Blue a red-hot talent on diamond

Former MVP was part of three World Series champions

November 16, 2010
Vida Blue will appear on the 2011 Expansion Era ballot for election to the Baseball Hall of Fame. (National Baseball Hall of Fame Library)

Watch a video on the Expansion Era Ballot

COOPERSTOWN, N.Y. – He was the baseball story of 1971, and Vida Blue turned that season into his own at the age of only 22.

And yet Blue's best – as a pitching anchor of the dynastic Oakland A's teams of that decade – was still to come. Now, Blue stands one step short of the ultimate milestone: The Hall of Fame.

Blue, who played for 17 seasons for the A's, Giants and Royals, is one of 12 finalists on this year's Expansion Era ballot that will be considered by the committee on managers, umpires, executives and long-retired players at the National Baseball Hall of Fame and Museum. The 16-person committee will vote on Dec. 5 at baseball's Winter Meetings in Orlando, and the results of the vote will be announced Dec. 6.

The 12 candidates on the ballot are: Dave Concepcion, Steve Garvey, Pat Gillick, Ron Guidry, Tommy John, Billy Martin, Marvin Miller, Al Oliver, Ted Simmons, Rusty Staub, George Steinbrenner and Blue. Any candidate who receives at least 75 percent of all ballots cast will be enshrined in the Hall of Fame as part of the Class of 2011.

The committee consists of Hall of Fame members Johnny Bench, Whitey Herzog, Eddie Murray, Jim Palmer, Tony Perez, Frank Robinson, Ryne Sandberg and Ozzie Smith; major league executives Bill Giles (Phillies), David Glass (Royals), Andy MacPhail (Orioles) and Jerry Reinsdorf (White Sox); and veteran media members Bob Elliott (Toronto Sun), Tim Kurkjian (ESPN), Ross Newhan (retired, Los Angeles Times) and Tom Verducci (Sports Illustrated).

Born in Mansfield, La., on July 28, 1948, Vida Rochelle Blue starred in both baseball and football in high school, striking out 21 batters in one game on the diamond. He was taken by the Kansas City Athletics with their second-round pick (No. 27 overall) in the 1967 amateur draft – and by 1969 Blue was in the majors as 19-year-old left-handed flamethrower.

The next season, Blue went 12-3 with a 2.17 earned-run average and 165 strikeouts in 133 innings for Double-A Iowa before being recalled to the A's near the end of the season. It was then that he gave the world a glimpse of what was to come, no-hitting the eventual American League West champion Minnesota Twins on Sept. 21.

Ten months later, Blue stood at 18-3 after his first post All-Star Game start and appeared poised to make a run at a 30-win season. He fell short at 24-8, but posted a 1.82 ERA, a league-best eight shutouts and 301 strikeouts en route to the AL Cy Young and Most Valuable Player awards. The A's won 101 games and the AL West title that season, but fell to the Orioles in the ALCS.

"I've never seen a pitcher dominate a season like he did in 1971," said former Oakland A's teammate Sal Bando. "Vida was unhittable."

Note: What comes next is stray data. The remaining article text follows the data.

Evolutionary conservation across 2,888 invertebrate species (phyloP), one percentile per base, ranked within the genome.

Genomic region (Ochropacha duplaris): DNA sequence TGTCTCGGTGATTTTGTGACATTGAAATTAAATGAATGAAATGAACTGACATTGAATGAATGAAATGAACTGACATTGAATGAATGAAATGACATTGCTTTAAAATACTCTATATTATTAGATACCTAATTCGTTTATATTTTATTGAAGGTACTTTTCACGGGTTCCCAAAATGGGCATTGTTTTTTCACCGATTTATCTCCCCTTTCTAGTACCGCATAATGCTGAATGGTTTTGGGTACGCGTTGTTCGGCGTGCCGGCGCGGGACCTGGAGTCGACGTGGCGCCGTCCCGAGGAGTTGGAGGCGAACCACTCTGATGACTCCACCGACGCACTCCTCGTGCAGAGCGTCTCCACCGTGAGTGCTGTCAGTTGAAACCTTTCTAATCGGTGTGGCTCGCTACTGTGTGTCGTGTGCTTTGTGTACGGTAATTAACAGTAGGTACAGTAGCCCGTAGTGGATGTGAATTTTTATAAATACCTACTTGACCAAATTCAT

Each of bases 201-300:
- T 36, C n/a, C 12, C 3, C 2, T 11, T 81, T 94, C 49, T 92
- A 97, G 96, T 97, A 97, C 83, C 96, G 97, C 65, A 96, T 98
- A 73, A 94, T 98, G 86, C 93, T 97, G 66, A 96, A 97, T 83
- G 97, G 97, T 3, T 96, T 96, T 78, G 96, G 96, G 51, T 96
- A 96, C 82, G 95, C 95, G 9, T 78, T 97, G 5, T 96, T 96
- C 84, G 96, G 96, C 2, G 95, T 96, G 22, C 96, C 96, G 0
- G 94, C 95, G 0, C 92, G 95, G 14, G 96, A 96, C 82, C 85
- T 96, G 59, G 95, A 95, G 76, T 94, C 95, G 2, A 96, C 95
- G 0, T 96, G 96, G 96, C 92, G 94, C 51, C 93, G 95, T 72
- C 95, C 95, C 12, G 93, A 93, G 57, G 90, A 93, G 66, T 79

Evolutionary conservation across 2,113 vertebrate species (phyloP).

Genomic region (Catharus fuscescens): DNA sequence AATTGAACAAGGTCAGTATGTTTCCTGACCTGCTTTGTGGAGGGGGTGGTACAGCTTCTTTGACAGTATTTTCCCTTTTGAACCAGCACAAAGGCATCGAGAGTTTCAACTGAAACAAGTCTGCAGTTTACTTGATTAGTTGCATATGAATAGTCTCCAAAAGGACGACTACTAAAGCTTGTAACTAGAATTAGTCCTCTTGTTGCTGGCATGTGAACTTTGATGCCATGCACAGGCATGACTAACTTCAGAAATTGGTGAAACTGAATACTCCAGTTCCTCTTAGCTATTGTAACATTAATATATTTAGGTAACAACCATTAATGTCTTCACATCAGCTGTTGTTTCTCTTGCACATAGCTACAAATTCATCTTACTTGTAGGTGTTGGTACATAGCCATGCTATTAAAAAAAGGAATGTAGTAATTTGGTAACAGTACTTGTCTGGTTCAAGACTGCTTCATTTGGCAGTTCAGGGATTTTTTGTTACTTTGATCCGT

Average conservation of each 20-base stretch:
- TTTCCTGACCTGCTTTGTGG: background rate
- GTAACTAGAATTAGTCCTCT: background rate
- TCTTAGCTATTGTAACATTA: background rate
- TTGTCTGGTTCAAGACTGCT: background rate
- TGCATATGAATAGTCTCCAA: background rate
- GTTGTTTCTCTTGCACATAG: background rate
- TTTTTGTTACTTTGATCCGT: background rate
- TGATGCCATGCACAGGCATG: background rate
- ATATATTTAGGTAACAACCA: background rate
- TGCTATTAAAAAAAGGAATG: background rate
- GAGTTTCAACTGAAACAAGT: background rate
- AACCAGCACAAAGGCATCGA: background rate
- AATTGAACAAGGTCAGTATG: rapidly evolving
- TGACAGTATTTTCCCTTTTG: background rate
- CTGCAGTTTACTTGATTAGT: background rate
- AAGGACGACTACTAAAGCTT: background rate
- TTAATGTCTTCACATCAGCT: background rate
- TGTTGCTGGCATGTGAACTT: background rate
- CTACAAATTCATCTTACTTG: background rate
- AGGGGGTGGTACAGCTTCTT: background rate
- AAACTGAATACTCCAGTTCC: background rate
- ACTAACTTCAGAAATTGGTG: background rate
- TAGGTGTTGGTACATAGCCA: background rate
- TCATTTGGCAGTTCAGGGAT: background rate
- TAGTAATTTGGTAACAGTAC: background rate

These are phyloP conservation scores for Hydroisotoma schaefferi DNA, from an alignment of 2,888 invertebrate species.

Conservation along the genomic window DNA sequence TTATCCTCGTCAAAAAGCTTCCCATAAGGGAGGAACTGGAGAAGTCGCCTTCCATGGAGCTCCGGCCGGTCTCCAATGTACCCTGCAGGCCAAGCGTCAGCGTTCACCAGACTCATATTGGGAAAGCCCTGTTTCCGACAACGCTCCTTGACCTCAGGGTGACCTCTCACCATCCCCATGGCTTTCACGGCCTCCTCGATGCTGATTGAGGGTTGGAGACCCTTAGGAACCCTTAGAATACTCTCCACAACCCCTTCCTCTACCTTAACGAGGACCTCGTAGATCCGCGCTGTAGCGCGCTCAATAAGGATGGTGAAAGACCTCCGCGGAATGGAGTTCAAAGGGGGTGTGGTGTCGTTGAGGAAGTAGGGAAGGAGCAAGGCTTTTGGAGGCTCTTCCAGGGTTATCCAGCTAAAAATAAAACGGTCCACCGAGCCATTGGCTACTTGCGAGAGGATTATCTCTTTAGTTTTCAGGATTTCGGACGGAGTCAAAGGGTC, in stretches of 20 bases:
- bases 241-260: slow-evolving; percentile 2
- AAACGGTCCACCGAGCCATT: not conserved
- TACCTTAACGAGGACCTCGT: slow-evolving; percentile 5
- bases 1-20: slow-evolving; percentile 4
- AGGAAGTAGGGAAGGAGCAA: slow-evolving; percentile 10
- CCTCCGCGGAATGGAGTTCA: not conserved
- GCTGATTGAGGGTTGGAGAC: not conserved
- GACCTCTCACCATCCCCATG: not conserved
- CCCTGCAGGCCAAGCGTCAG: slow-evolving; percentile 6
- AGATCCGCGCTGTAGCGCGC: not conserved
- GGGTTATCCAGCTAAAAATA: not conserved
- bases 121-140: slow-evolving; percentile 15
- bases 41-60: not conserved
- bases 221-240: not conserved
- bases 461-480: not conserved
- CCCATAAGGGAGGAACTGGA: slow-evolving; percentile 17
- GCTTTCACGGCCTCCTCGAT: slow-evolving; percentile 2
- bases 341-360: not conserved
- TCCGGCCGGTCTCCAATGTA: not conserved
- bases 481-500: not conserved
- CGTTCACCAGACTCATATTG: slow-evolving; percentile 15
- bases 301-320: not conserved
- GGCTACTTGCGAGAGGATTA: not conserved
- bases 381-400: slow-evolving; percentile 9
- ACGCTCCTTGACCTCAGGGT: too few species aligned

The next season, Blue missed time due to a contract dispute, going just 6-10 in 25 appearances. But Oakland again won the AL West, and – with Blue working mostly out of the bullpen – the A's defeated Detroit in the ALCS and the Reds in the World Series to capture the franchise's first World Series title in 42 years. In the postseason, Blue had two saves in eight games and posted a 2.57 ERA.

In 1973, Blue was 20-9 with a 3.28 ERA to lead Oakland to another World Series title. And the following year, Blue went 17-15 to lead the A's to a third straight Fall Classic win – becoming the only franchise besides the Yankees to win at least three World Series in a row.

"One of the greatest pitchers ever," said Charles O. Finley, who owned the A's when Blue played.

Blue went 22-11 to lead the A's to their fifth straight AL West title in 1975, but Oakland lost to the Red Sox in the ALCS – marking the end of the A's dynasty. He was 18-13 in 1976 and 14-19 the following season as the A's entered a rebuilding phase.

Prior to the 1978 season, Blue was traded across the Bay to the Giants for seven players and cash. Blue went 18-10 with a 2.79 ERA that year, finishing third in the National League Cy Young Award race. He was named to the NL All-Star team in both 1980 and 1981, becoming the first pitcher to win the All-Star Game in both leagues in the latter season.

Blue pitched for the Royals in 1982 and 1983 before missing the entire 1984 season while serving a suspension for substance abuse issues.

"I prayed a lot and just changed my lifestyle somewhat," Blue said of his year out of baseball.

He returned to win 18 games over two seasons with the Giants in 1985 and 1986, then signed with the A's as a free agent on Jan. 21, 1987 – only to retire less than a month later.

His final numbers: a 209-161 record, a 3.27 ERA and six All-Star Game selections – along with three World Series championships with the A's.

Craig Muder is the director of communications for the National Baseball Hall of Fame and Museum